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Open science and robust reproducibility practices are becoming increasingly adopted within numerous scientific disciplines. Within subfields of educational technology, however, the adoption and review of these practices are sparsely implemented, typically due to a lack of time or incentive to do so (Armeni et al.1, 2021; Nosek, 20228) with some notable exceptions (Cook et al., 20164; García-Holgado et al., 20215; Makel et al., 20197). Authors have numerous concerns and minimal experience in what can be made publicly available, such as datasets and analysis code (Haim et al., 20236). As such, there is a need for accessible resources, providing an understanding of open science practices, how they can be used, and how to mitigate potential issues that may arise at a later date.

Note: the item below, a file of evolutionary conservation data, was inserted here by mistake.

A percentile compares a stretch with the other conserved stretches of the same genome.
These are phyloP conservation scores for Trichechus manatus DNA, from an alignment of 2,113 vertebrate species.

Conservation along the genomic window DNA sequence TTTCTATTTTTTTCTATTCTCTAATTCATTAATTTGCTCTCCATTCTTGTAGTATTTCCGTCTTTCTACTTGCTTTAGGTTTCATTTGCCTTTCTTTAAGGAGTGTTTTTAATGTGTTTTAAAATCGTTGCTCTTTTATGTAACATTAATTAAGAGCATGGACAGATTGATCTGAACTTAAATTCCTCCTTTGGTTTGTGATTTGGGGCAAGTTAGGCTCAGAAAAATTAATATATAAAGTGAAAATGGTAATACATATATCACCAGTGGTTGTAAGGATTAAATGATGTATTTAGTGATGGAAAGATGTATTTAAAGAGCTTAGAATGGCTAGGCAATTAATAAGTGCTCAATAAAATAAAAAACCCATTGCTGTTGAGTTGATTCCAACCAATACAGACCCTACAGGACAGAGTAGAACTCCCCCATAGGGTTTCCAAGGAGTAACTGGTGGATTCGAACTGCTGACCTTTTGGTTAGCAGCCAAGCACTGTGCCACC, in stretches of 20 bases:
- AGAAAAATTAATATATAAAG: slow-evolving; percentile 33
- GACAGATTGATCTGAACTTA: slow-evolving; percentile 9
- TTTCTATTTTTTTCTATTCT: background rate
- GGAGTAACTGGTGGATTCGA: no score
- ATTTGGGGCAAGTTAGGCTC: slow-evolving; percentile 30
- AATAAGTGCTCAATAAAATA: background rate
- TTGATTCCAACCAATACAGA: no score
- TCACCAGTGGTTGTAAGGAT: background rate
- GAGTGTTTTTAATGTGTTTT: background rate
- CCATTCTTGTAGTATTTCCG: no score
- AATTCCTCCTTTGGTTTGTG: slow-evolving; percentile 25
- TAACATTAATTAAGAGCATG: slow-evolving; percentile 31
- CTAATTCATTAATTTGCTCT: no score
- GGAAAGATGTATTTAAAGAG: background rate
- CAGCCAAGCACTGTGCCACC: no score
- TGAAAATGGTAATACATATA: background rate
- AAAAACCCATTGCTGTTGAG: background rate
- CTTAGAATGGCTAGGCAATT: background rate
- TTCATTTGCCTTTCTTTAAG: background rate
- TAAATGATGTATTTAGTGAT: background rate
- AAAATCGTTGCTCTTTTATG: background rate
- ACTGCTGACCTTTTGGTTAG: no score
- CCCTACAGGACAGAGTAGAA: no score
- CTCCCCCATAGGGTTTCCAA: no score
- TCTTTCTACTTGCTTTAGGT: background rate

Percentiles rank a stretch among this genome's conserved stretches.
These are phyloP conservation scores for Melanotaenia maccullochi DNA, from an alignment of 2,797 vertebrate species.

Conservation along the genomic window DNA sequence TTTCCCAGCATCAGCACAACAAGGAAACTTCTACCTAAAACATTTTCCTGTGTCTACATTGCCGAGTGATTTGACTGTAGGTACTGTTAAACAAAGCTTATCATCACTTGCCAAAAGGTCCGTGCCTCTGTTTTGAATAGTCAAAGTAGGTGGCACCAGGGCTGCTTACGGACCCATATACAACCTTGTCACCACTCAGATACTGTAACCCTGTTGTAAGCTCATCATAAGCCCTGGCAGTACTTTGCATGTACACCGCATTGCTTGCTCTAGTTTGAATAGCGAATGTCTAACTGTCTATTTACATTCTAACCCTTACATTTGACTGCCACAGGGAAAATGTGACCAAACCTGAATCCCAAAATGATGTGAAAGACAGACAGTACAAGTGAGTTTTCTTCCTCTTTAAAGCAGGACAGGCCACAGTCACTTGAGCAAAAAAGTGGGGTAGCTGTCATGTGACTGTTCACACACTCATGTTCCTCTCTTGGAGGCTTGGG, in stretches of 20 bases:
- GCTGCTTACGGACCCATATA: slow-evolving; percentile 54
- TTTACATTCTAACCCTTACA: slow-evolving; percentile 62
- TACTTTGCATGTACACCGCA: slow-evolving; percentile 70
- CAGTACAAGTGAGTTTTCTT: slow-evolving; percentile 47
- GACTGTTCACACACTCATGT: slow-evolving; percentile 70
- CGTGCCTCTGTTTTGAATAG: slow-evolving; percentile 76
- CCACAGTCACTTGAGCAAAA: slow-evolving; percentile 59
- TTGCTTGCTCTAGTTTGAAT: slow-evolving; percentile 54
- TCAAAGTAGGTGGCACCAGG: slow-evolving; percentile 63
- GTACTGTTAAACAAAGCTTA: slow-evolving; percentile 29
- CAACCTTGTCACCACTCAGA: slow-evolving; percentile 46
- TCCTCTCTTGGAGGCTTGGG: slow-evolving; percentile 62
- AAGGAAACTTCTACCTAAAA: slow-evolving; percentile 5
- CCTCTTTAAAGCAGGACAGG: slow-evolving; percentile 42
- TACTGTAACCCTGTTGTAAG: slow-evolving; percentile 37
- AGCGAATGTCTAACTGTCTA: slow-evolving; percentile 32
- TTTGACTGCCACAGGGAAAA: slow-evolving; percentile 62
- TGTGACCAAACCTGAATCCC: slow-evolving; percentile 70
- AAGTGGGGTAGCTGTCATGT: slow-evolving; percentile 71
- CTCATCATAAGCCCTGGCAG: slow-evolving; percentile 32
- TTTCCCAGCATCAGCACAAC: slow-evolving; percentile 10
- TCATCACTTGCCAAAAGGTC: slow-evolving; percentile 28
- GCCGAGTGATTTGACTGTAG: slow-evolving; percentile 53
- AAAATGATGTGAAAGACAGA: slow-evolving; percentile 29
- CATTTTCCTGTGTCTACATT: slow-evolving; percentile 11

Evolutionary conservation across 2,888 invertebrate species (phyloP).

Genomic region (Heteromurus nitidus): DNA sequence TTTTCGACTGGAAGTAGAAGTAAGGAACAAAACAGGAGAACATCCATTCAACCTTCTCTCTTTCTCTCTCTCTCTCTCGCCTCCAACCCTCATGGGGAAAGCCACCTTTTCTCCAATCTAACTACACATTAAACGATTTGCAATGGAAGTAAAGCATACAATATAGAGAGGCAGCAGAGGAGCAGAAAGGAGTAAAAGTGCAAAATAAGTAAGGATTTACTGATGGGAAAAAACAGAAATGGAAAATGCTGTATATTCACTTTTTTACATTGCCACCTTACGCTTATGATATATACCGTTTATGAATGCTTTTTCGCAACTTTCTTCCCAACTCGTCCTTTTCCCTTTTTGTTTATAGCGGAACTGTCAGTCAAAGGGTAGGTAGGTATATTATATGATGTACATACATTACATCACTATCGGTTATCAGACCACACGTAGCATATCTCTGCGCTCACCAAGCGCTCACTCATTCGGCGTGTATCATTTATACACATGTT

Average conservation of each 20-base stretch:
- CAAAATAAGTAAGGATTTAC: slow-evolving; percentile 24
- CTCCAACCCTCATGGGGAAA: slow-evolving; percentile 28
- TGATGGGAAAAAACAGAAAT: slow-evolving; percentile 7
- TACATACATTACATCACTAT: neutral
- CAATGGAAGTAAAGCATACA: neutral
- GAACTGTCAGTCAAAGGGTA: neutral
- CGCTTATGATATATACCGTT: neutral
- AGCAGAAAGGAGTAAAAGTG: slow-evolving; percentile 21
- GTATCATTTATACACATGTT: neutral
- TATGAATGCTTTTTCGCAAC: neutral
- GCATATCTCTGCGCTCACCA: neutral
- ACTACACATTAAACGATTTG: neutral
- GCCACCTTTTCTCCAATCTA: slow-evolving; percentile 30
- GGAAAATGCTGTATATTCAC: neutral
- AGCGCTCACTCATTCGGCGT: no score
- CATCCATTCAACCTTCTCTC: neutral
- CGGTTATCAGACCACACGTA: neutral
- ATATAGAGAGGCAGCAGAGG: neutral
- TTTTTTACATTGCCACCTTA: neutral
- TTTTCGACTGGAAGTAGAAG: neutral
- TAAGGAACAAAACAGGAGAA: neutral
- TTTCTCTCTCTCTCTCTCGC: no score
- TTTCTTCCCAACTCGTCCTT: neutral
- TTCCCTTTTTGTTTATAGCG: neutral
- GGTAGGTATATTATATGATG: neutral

At its core, Open Science seeks to make scientific research, data, and dissemination accessible to all, breaking down the barriers of closed-access publications. It is built on the principles of transparency, collaboration, and shared knowledge. The goals of Open Science are to advance the pace of discovery but also foster a more inclusive, equitable, and accountable scientific community. As with many things, translation from ideals and principles into real-world implementation comes with considerable challenges. For example, open-access publication typically comes with a higher cost for the researcher (in turn damaging goals of equity and accessibility). Similarly, in education research, data sharing often poses challenges. Data are typically collected in partnership with educators, administrators, and students, who authorize the collection of data for a specific study/set of research questions, and often actively prohibit the distribution of data to third parties. Data can be deidentified, but given how intrinsically personal educational data can be, this task can be labor-intensive. Worse, some of the easier forms of deidentification (such as removing all forum post data prior to sharing) lead to data no longer being usable for a wide range of research and development goals2.